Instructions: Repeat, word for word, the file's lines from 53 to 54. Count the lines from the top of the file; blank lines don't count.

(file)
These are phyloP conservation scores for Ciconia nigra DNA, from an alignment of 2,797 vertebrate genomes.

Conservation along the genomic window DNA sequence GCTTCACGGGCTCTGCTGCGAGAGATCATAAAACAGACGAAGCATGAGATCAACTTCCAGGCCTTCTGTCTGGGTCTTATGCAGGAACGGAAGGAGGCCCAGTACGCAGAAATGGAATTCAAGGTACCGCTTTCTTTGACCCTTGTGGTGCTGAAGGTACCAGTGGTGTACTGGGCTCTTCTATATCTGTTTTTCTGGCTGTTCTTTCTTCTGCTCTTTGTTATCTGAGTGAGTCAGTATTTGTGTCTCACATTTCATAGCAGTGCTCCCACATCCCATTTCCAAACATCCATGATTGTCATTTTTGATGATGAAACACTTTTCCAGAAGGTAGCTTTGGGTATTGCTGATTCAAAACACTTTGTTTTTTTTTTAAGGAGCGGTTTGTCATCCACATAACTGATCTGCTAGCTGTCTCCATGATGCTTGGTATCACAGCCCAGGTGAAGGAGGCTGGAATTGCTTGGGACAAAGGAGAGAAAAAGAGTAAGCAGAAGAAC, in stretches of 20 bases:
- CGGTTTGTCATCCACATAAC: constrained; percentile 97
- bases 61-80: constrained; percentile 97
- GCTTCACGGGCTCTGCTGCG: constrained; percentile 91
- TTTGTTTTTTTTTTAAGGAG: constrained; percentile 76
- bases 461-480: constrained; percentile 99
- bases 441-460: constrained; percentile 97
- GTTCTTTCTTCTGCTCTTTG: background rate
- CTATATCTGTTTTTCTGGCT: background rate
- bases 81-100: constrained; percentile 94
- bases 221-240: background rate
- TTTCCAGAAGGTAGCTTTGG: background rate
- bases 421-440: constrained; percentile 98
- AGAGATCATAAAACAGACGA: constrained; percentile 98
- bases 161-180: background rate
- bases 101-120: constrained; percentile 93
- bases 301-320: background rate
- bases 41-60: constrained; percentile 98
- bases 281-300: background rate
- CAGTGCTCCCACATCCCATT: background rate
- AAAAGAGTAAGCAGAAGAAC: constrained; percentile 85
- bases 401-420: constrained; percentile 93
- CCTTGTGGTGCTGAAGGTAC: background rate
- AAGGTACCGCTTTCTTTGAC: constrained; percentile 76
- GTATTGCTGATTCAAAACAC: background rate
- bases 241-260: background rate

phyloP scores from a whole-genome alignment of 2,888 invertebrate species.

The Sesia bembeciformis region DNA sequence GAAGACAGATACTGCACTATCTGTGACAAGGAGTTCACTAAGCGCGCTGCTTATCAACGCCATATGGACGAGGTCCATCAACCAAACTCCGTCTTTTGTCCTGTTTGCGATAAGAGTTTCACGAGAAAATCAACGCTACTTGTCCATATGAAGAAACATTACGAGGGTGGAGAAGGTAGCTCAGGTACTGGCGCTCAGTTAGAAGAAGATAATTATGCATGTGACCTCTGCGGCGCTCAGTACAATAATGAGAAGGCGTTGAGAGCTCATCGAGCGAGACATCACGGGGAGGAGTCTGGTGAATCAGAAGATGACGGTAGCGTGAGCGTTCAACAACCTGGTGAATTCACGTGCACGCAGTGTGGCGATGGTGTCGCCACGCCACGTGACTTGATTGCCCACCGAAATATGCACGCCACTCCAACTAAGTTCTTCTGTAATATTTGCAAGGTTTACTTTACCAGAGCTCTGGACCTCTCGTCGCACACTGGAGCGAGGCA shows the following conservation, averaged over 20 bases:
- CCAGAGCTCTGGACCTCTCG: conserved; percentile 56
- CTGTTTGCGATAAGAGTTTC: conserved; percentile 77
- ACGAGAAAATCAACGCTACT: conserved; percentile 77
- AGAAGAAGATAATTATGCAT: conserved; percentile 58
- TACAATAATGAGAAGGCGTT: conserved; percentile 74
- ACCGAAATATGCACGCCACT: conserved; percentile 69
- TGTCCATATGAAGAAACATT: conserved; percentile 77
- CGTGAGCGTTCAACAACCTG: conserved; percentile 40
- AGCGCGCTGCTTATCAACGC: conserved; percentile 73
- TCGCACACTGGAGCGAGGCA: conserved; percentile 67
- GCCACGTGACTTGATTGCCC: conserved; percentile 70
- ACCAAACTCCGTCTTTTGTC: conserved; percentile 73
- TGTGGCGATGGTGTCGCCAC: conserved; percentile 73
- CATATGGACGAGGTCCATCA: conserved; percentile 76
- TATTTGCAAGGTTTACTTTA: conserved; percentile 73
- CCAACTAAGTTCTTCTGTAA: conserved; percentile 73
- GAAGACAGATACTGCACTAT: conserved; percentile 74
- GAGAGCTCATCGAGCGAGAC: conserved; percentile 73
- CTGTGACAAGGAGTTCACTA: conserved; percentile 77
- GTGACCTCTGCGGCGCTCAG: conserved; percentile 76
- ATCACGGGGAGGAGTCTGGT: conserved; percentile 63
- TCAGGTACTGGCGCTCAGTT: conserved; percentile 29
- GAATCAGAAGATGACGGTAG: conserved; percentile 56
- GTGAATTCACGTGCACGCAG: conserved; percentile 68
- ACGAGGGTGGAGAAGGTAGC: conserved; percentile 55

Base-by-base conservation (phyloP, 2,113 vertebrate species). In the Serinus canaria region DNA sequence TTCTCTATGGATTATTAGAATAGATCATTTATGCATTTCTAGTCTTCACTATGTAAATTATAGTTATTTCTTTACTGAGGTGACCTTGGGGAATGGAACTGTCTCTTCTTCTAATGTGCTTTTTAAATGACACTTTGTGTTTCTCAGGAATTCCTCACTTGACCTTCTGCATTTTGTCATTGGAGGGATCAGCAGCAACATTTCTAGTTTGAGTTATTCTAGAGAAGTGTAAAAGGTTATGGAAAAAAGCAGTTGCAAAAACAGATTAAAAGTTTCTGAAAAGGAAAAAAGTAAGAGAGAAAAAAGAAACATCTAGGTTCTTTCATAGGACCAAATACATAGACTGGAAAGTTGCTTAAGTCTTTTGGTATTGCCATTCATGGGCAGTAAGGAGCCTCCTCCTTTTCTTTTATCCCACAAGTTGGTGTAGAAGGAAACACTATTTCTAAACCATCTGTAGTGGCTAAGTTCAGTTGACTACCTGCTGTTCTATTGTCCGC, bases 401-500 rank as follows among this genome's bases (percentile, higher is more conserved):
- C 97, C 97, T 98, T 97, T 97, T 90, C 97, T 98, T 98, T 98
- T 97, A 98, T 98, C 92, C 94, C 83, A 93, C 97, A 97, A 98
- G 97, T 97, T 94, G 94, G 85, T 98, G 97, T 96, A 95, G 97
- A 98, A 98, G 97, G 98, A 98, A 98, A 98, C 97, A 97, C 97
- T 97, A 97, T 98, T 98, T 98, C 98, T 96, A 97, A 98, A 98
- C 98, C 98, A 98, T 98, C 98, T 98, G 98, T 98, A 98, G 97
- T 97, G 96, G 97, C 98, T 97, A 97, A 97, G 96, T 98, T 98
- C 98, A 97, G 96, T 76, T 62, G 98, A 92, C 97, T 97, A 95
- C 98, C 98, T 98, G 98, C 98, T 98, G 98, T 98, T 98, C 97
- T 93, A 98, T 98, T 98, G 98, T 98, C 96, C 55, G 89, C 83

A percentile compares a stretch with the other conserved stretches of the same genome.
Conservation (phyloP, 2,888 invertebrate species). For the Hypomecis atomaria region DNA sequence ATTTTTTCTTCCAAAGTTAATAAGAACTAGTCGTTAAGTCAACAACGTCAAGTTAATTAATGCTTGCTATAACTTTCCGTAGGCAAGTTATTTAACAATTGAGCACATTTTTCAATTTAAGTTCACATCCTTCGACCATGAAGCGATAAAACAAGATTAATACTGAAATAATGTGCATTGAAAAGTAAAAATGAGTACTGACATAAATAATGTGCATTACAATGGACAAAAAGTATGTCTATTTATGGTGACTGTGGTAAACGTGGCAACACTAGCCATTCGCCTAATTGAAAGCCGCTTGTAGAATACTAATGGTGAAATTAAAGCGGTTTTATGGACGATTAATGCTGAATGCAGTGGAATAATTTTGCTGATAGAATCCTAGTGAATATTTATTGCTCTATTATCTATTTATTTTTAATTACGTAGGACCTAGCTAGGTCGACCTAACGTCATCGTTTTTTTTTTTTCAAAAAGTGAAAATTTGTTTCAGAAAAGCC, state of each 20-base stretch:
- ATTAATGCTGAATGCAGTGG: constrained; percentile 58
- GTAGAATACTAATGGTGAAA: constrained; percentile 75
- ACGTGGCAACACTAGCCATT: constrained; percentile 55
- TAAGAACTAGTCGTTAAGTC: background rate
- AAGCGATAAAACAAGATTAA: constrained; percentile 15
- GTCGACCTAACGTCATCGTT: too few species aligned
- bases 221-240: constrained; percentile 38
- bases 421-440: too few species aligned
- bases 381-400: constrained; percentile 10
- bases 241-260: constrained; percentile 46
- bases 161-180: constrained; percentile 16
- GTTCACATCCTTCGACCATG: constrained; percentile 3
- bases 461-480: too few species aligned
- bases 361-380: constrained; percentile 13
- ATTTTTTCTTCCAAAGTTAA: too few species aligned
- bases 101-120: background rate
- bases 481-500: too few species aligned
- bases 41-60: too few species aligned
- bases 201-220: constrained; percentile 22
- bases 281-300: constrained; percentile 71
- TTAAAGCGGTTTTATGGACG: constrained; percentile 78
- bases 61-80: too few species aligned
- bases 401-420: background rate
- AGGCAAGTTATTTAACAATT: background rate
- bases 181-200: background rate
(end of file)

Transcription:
- GTGAATTCACGTGCACGCAG: conserved; percentile 68
- ACGAGGGTGGAGAAGGTAGC: conserved; percentile 55